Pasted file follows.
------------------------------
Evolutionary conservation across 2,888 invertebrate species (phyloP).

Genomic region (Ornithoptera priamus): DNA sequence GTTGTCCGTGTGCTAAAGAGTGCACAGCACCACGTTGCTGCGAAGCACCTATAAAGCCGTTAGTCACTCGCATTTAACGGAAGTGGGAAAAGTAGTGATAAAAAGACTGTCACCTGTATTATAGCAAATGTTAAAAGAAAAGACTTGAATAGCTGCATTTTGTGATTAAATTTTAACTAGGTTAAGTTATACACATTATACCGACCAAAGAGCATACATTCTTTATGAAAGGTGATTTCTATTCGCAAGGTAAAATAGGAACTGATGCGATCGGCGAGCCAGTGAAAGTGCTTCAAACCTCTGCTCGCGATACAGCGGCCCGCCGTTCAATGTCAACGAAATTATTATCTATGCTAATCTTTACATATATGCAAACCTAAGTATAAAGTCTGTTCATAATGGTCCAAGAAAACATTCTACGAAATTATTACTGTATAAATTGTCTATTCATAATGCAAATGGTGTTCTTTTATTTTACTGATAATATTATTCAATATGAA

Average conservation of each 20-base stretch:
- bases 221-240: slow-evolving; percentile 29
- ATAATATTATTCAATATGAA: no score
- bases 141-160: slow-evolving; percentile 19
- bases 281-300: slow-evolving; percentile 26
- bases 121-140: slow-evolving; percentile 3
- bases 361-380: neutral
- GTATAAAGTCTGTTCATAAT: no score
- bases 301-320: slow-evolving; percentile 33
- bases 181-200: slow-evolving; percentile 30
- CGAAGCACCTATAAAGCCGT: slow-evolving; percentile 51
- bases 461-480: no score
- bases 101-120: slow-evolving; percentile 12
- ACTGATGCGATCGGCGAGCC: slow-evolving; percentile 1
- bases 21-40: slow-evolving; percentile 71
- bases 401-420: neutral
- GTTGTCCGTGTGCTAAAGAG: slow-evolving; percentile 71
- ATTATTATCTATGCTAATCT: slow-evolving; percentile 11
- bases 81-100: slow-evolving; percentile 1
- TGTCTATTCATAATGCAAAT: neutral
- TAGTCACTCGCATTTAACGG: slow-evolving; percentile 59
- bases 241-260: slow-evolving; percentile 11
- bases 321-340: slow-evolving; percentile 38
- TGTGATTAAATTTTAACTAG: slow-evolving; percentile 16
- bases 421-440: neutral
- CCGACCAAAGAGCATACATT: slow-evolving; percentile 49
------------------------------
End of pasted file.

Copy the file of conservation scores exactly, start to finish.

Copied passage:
Evolutionary conservation across 2,888 invertebrate species (phyloP).

Genomic region (Ornithoptera priamus): DNA sequence GTTGTCCGTGTGCTAAAGAGTGCACAGCACCACGTTGCTGCGAAGCACCTATAAAGCCGTTAGTCACTCGCATTTAACGGAAGTGGGAAAAGTAGTGATAAAAAGACTGTCACCTGTATTATAGCAAATGTTAAAAGAAAAGACTTGAATAGCTGCATTTTGTGATTAAATTTTAACTAGGTTAAGTTATACACATTATACCGACCAAAGAGCATACATTCTTTATGAAAGGTGATTTCTATTCGCAAGGTAAAATAGGAACTGATGCGATCGGCGAGCCAGTGAAAGTGCTTCAAACCTCTGCTCGCGATACAGCGGCCCGCCGTTCAATGTCAACGAAATTATTATCTATGCTAATCTTTACATATATGCAAACCTAAGTATAAAGTCTGTTCATAATGGTCCAAGAAAACATTCTACGAAATTATTACTGTATAAATTGTCTATTCATAATGCAAATGGTGTTCTTTTATTTTACTGATAATATTATTCAATATGAA

Average conservation of each 20-base stretch:
- bases 221-240: slow-evolving; percentile 29
- ATAATATTATTCAATATGAA: no score
- bases 141-160: slow-evolving; percentile 19
- bases 281-300: slow-evolving; percentile 26
- bases 121-140: slow-evolving; percentile 3
- bases 361-380: neutral
- GTATAAAGTCTGTTCATAAT: no score
- bases 301-320: slow-evolving; percentile 33
- bases 181-200: slow-evolving; percentile 30
- CGAAGCACCTATAAAGCCGT: slow-evolving; percentile 51
- bases 461-480: no score
- bases 101-120: slow-evolving; percentile 12
- ACTGATGCGATCGGCGAGCC: slow-evolving; percentile 1
- bases 21-40: slow-evolving; percentile 71
- bases 401-420: neutral
- GTTGTCCGTGTGCTAAAGAG: slow-evolving; percentile 71
- ATTATTATCTATGCTAATCT: slow-evolving; percentile 11
- bases 81-100: slow-evolving; percentile 1
- TGTCTATTCATAATGCAAAT: neutral
- TAGTCACTCGCATTTAACGG: slow-evolving; percentile 59
- bases 241-260: slow-evolving; percentile 11
- bases 321-340: slow-evolving; percentile 38
- TGTGATTAAATTTTAACTAG: slow-evolving; percentile 16
- bases 421-440: neutral
- CCGACCAAAGAGCATACATT: slow-evolving; percentile 49